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Oftentimes, a rebranding process is aimed to create a fresh feel and modern brand look. The tendency to make mistakes during this rigorous process is usually high. For a company such as SendGrid, the new logo would need to tell an important story about where the company’s lifecycle especially since SendGrid is so ingrained in the internal culture.

A new brand identity for a company is often a signal to the market that it may be attempting to attract new audiences or shed an old stereotype. Most times a rebrand might be a merger with another brand or trying to clarify their position in the market. With the opportunity to mark evolution of any brand, it’s important to remember a new logo for a company is typically more than what it seems.

Before the start of the rebrand, the backstory on SendGrid’s new corporate identity would key the start of the entire process.

In today’s post we cover the SendGrid newly released logo.

SendGrid’s Story

The journey of SendGrid has had significant growth from a startup of 15 in Boulder, that focused on creating the best cloud-based API email service for developers to a current capacity of 300 people, with the headquarters in Denver.

Currently, SendGrid is known to be a robust communication platform that enables developers and marketers to send emails via an API or an easy-to-use UI toolset. The highlight of it being SendGrid sends over 26B emails every month.

The evolution as a market-leading SaaS communication platform provider and a great need to introduce innovation to existing customers facilitated the requirement of a new brand identity and experience that reflects who they are.

Brief: Amplify Where SendGrid Is Going

SendGrid needed an identity that reflected the modern, high-growth SaaS company they’ve become, although they had some connection to the Mobius strip of the old logo which offers a nice inference to its ability to endlessly deliver messages to the inbox for their clients, day in and day out. The new identity also needed to reflect the one-to-many nature of SendGrid communication platform, as well as emphasize and amplify the incredible scale of the messaging grid that they operate and maintain in the marketplace.

The identity needed to sound the signal of SendGrid’s unique and dominant position as the premiere email infrastructure and marketing solution for the market around the world as they evolve their offers as a company over time. This was incorporated around the globe by making the ‘i’ in Grid reflect a #1.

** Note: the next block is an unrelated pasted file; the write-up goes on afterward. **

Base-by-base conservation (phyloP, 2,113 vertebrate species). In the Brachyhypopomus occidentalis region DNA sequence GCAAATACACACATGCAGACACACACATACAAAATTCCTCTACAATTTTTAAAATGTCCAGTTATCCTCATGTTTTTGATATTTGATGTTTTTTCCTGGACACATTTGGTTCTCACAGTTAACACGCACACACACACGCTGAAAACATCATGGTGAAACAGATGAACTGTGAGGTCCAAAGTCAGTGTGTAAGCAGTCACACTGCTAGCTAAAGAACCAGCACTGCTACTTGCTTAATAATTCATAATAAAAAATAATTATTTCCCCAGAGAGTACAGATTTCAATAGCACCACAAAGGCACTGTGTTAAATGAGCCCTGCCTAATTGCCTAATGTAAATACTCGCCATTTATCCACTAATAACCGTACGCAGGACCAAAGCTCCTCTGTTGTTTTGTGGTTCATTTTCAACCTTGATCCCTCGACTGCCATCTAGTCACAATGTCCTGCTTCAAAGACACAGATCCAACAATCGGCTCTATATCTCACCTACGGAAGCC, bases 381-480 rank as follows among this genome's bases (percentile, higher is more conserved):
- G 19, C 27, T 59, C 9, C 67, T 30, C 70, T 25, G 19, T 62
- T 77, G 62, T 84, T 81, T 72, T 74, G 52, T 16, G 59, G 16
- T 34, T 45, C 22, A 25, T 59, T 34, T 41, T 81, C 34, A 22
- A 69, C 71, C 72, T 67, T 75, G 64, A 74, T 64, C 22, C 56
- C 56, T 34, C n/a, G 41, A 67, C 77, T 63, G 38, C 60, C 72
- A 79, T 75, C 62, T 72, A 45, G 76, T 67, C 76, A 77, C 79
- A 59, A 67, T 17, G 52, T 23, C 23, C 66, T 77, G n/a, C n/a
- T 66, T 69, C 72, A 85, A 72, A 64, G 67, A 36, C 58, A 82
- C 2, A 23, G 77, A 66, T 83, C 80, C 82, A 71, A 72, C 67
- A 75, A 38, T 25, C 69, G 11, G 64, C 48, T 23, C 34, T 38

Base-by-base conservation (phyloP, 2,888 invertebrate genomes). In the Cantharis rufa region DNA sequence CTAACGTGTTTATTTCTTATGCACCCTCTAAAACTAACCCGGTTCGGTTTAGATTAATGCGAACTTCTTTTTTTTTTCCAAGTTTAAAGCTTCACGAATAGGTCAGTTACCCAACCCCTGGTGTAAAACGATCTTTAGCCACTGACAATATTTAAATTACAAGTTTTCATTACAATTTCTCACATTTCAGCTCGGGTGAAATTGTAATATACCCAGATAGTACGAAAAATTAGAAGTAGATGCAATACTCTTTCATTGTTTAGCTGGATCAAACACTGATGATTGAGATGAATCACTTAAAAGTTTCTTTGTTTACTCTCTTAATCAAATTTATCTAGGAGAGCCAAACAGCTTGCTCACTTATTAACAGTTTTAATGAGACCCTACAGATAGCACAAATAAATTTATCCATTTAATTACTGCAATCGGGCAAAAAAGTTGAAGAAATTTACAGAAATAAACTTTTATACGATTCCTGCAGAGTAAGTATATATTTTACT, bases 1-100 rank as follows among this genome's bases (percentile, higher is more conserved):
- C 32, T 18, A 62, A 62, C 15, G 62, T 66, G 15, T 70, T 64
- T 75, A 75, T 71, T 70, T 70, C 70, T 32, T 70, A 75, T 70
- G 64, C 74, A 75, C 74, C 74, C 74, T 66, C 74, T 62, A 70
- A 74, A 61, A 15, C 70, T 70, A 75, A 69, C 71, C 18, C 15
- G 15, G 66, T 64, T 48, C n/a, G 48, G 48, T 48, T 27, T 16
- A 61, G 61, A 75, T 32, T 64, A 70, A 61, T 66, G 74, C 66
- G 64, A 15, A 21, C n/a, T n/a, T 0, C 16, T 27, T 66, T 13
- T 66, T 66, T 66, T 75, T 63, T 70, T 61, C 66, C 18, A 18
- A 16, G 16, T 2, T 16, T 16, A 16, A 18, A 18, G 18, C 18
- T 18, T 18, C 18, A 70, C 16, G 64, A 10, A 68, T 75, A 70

The rebrand took several months with the new SendGrid logo coming with an update of the website. This, however, doesn’t mark the end of the evolving of the look, feel, and messaging of SendGrid as they target to reflect the tens of thousands of customers who would use us it every day.

Process and Strategy

SendGrid needed the new visual identity to be aligned with where we are headed. This resulted in a shift from the ambiguous Mobius strip with emails circling around it. With the new mark being built on a grid which is to represent the grid-like infrastructure in which they send mail.

The process, therefore, started with the deconstruct our current logo. Beginning from what would work for the evolution of the brand to what wouldn’t and the key areas for improvement therefore included:

  • Arrows are moving backwards – the business was progressing and the arrows needed to depict positive growth
  • Generic Font, not special – need for a uniqueness
  • Most employees didn’t know what it is, which showed that they weren’t getting value out of the envelope concept

The strategy was clarified for what SendGrid needed to accomplish with numerous potential logo concept forming the many iterations throughout.

With this phase of the design process needed a check-and-balance, an internal focus group across the company would be mandatory to review the work. The feedback from the focus group and internal design team would therefore inform what works.

New Identity for SendGrid

The graphic elements comprised of two arrows coming together and overlapping in the middle. The arrows represent communication and the overlap represents engagement. The dark blue squares in the corner are the messages that each party is sending.

Type was another area of SendGrid to focus. They needed the type to feel more modern . Slight alterations, with the most notable being the (i) . This made it stand out as a ‘1′¬†that represented the message of being one platform for all your communication needs.


Re-design of SendGrid identity did a great job in showcasing the provision of new services and creating further awareness . The evolution of the brand hence reflected market expansion and growth.

Paul Simiyu

Founder and Team Lead of Simpaul Design, a brand strategy and design agency in Nairobi, Kenya. Here at Simpaul Design, we work with brands across various categories with a focus on connecting with consumers and building brands that people want to be a part of. We specialize in brand identity and strategy, UX/UI, and brand transformation.